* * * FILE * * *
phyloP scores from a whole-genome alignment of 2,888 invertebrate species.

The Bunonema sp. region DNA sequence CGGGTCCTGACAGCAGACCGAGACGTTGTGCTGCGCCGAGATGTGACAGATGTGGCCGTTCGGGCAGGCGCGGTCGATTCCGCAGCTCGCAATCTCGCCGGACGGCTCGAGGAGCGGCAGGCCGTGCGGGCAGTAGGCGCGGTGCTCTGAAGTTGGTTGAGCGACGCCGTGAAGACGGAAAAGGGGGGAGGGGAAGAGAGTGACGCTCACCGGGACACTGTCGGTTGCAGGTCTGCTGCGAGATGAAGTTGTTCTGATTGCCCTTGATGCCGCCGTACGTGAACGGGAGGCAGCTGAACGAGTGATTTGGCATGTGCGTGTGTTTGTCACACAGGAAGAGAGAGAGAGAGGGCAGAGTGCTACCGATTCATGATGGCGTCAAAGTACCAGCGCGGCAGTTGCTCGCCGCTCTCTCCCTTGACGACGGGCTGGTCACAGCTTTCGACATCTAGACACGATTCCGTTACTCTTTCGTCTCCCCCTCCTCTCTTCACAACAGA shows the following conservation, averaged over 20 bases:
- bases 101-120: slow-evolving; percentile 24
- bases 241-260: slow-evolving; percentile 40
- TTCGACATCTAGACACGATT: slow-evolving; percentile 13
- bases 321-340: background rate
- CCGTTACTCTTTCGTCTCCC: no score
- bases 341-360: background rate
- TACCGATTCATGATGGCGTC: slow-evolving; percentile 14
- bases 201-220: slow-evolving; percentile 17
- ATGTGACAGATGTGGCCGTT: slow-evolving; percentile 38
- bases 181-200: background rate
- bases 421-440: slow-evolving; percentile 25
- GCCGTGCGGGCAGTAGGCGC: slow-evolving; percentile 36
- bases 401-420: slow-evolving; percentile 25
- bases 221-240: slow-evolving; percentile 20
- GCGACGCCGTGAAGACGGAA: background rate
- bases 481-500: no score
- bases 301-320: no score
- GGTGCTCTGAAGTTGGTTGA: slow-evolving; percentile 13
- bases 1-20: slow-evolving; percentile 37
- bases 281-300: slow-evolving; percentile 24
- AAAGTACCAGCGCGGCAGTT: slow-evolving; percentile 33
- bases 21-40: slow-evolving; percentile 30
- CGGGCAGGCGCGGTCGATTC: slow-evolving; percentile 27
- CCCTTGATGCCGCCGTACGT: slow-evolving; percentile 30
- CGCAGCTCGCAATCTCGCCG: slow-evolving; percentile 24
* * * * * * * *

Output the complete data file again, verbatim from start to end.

phyloP scores from a whole-genome alignment of 2,888 invertebrate species.

The Bunonema sp. region DNA sequence CGGGTCCTGACAGCAGACCGAGACGTTGTGCTGCGCCGAGATGTGACAGATGTGGCCGTTCGGGCAGGCGCGGTCGATTCCGCAGCTCGCAATCTCGCCGGACGGCTCGAGGAGCGGCAGGCCGTGCGGGCAGTAGGCGCGGTGCTCTGAAGTTGGTTGAGCGACGCCGTGAAGACGGAAAAGGGGGGAGGGGAAGAGAGTGACGCTCACCGGGACACTGTCGGTTGCAGGTCTGCTGCGAGATGAAGTTGTTCTGATTGCCCTTGATGCCGCCGTACGTGAACGGGAGGCAGCTGAACGAGTGATTTGGCATGTGCGTGTGTTTGTCACACAGGAAGAGAGAGAGAGAGGGCAGAGTGCTACCGATTCATGATGGCGTCAAAGTACCAGCGCGGCAGTTGCTCGCCGCTCTCTCCCTTGACGACGGGCTGGTCACAGCTTTCGACATCTAGACACGATTCCGTTACTCTTTCGTCTCCCCCTCCTCTCTTCACAACAGA shows the following conservation, averaged over 20 bases:
- bases 101-120: slow-evolving; percentile 24
- bases 241-260: slow-evolving; percentile 40
- TTCGACATCTAGACACGATT: slow-evolving; percentile 13
- bases 321-340: background rate
- CCGTTACTCTTTCGTCTCCC: no score
- bases 341-360: background rate
- TACCGATTCATGATGGCGTC: slow-evolving; percentile 14
- bases 201-220: slow-evolving; percentile 17
- ATGTGACAGATGTGGCCGTT: slow-evolving; percentile 38
- bases 181-200: background rate
- bases 421-440: slow-evolving; percentile 25
- GCCGTGCGGGCAGTAGGCGC: slow-evolving; percentile 36
- bases 401-420: slow-evolving; percentile 25
- bases 221-240: slow-evolving; percentile 20
- GCGACGCCGTGAAGACGGAA: background rate
- bases 481-500: no score
- bases 301-320: no score
- GGTGCTCTGAAGTTGGTTGA: slow-evolving; percentile 13
- bases 1-20: slow-evolving; percentile 37
- bases 281-300: slow-evolving; percentile 24
- AAAGTACCAGCGCGGCAGTT: slow-evolving; percentile 33
- bases 21-40: slow-evolving; percentile 30
- CGGGCAGGCGCGGTCGATTC: slow-evolving; percentile 27
- CCCTTGATGCCGCCGTACGT: slow-evolving; percentile 30
- CGCAGCTCGCAATCTCGCCG: slow-evolving; percentile 24